A colleague of mine once told a client never to die in his office because almost all of his staff would be suspects in his death, a funny but accurate way to tell an Executive B that he or she needs to change methods. Who (including the manager) really wants to live that way? I won't argue with you about whether Executive A is a good communicator simply because she has some natural interest in people and some natural aptitudes. The point is that there are several means by which Executive B can become more effective - using process to her advantage - to be effective in communication regardless of her personal style.

  1. Establish regularly scheduled one-on-ones with direct reports. First of all, this gives every staff member the feeling that time with them is important enough to schedule in and to stick to, even when (perhaps especially when) other issues beckon. The agenda can include what's going right as well as what needs improvement. The executive can save up agenda items so she's not creating crises through the week. At the same time the employee can also keep a list of agenda items so he's not snagging the boss at a potentially bad time at haphazard intervals throughout the week.

  2. Talk about now and talk about possibilities for the future. Everyone wins when employees' goals are being met by achieving the organization's goals. Gather ideas, set targets, talk about progress.

  3. Work to listen without judging, and when you talk describe behaviors rather than assess character, attitude, motivation. The focus is on using this conversation right now to keep channels open, and to provide information in a way that it's understandable and actionable. And whenever possible, use the employees' own input to solve the problem.

  4. Consider what other recurring mechanisms would be helpful in making sure communication happens. You might want to do a daily 10-minute pow-wow in the break room at the beginning of the shift with all production leaders. Newsletters, hard copy or e-versions can help distribute news and publicize victories (large or small) to the entire group. They are one-way tools by nature, but creating a process where staff members can contribute to it opens the door to a sense of team and enthusiasm. You can even use an internal blog as a communication tool.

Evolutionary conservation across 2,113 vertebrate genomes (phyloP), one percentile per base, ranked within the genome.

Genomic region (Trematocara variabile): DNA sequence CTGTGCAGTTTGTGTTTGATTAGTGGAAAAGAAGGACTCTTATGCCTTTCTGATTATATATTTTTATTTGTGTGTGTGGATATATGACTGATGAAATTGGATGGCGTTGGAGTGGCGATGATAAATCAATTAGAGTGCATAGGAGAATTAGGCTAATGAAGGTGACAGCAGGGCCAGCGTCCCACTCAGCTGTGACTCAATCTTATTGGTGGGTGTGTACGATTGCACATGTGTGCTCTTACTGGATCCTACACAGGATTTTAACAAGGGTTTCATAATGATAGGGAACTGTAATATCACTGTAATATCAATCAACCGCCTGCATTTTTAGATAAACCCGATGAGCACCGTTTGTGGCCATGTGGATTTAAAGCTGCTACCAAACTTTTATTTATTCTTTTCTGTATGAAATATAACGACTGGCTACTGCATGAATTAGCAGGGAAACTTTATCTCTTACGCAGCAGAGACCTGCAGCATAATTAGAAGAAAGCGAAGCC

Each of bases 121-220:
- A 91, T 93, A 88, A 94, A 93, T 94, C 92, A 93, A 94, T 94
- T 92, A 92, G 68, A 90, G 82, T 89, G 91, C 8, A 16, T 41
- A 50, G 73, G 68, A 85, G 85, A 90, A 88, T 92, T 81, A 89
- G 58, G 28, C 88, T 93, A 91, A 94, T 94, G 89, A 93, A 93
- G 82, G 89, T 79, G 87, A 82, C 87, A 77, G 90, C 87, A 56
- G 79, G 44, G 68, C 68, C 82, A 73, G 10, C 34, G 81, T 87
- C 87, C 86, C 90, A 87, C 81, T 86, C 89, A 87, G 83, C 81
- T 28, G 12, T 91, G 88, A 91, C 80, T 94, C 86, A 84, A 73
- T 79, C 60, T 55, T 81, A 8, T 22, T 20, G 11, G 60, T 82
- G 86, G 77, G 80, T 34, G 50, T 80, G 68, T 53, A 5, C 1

5. Effective meeting processes include making sure the agenda is relevant to all participants, and developing a method for assigning any necessary followup actions. Having some sort of visual communication tool like a white board or easel pad can also help reinforce whatever is being communicated.

  6. Choose communication methods consciously. Verbal, in person communication is more informal, dynamic, more negotiative (it's two-way,) and also more subject to change and lapses of memory. Written communication is a more formal, one-way medium, so the content is perceived as being non-negotiable. It, however, ensures that important messages are sent consistently to groups and prevents memory lapses. (Won't guarantee that it won't be tossed or misfiled, though!) Too much formal (written) communication as a percent of the total creates a top-down climate where front-line employees rely on leaders to make decisions. Too much informal (verbal) communication (by proportion) might create too much gray area and room for interpretation.

At senior levels in your organization up to 90% of issues are people related, and communication is the grease that keeps the wheels moving smoothly. Why leave this significant area to chance and personality? Create organization-wide expectations and/or processes that combine formal processes when they're called for and informal ones as well. This will enable leaders with even very diverse styles get the results you're looking for.

Wednesday, June 4, 2008

The myth of "you have it or you don't"